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QT at PC Music's 2015 SXSW showcase.

From Online to IRL: Inside PC Music’s Debut Live Show at SXSW

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AUSTIN, TX: At last year’s SXSW, word spread around Austin that rising UK producers SOPHIE and A.G. Cook had DJ’ed while a woman basked onstage in a kiddie pool, scrubbing big rubber balls with a sponge. It was a novel story to tell, about seemingly novel artists few had heard of at that point. If they had, it was definitely through the internet; explaining their collective, PC Music, definitely required visual aids and a thoroughly digital context.
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The Beautiful Story of Snoop Dogg and Willie Nelson’s 4/20 Trip to Amsterdam

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AUSTIN, TX: As Snoop Dogg himself admitted this morning, the first thing he thinks about after waking up is smoking weed. So when I heard that he’d be giving the music keynote at SXSW — held at 11 AM in recent years — I wondered what kind of state he’d be in, as he discussed his career and the music industry for an hour. In this regard, the highlight of the conversation was incredibly on-brand: tales of a trip to Amsterdam. With Willie Nelson. On 4/20. To shoot a video for a song called “My Medicine.”
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Paul Dano in "Love & Mercy"

The Best and Worst of the 2015 SXSW Film Festival

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The SXSW Film Festival will continue through the weekend (albeit mostly with repeat screenings and music-related films, pegged to the concurrent music fest), but your correspondent has returned from Austin, with a belly full of BBQ and a head full of leftover images and snatches of dialogue from the 21 narrative and documentary films I took in over my week in Texas. Here are a few thoughts on each, along with the best and worst films I saw there.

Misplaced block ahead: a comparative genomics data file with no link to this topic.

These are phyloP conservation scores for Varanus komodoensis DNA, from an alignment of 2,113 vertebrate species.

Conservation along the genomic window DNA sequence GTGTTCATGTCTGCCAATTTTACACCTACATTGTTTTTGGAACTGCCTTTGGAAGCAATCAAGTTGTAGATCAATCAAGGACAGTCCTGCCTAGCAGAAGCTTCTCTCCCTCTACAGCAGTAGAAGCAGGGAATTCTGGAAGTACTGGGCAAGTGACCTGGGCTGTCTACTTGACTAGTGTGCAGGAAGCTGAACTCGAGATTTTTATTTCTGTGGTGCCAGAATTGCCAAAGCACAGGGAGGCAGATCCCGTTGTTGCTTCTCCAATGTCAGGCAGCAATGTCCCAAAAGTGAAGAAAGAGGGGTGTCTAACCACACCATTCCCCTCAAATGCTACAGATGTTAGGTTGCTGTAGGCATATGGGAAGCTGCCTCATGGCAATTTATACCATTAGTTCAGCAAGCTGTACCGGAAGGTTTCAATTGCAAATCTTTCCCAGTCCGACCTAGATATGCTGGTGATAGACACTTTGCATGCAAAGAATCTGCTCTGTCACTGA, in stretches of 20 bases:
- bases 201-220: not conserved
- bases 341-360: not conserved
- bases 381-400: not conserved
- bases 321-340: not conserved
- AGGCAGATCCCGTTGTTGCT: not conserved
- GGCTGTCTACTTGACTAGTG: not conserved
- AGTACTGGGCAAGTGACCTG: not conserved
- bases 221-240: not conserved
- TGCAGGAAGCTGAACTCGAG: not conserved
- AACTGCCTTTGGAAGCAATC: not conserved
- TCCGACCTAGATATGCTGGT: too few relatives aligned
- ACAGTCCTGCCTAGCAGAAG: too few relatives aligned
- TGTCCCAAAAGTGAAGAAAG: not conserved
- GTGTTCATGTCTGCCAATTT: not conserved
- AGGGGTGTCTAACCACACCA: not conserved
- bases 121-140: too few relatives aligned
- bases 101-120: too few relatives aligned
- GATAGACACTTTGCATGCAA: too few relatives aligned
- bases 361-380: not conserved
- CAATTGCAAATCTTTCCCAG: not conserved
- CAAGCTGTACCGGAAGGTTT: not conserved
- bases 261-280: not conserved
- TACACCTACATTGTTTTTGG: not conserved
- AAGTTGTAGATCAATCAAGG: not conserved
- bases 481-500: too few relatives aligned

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Paul Feig and Melissa McCarthy at the SXSW premiere of "Spy"

How SXSW Became a Haven for Mainstream Studio Comedies

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AUSTIN, TX: “So do we like to laugh here at South by Southwest?” asked festival director Janet Pierson in the introduction to Monday night’s premiere of the Will Ferrell/Kevin Hart comedy Get Hard, and the reaction was, unsurprisingly, affirmative. Yet not all festival crowds might react the same way. The common perception of the “film festival movie” is something staid and serious and perhaps even dull: micro-budgeted black-and-white relationship dramas, documentaries on puzzlingly esoteric topics, maybe a coming-of-age-in-the-summer movie with a few mild chuckles. Director Paul Feig announced Sunday night, at the premiere of his comedy Spy, “Film festivals are a very dangerous thing, because we’re comedians and we do comedy, and we tend to be looked at the bastard children of real movies.” But comedy filmmakers — even those like Feig who work with big budgets for big studios — have found an unlikely home at SXSW. “Austin really opens up its heart and just allows us to entertain you,” he explained to the sold-out crowd at the Paramount Theater, which cheered wildly in response.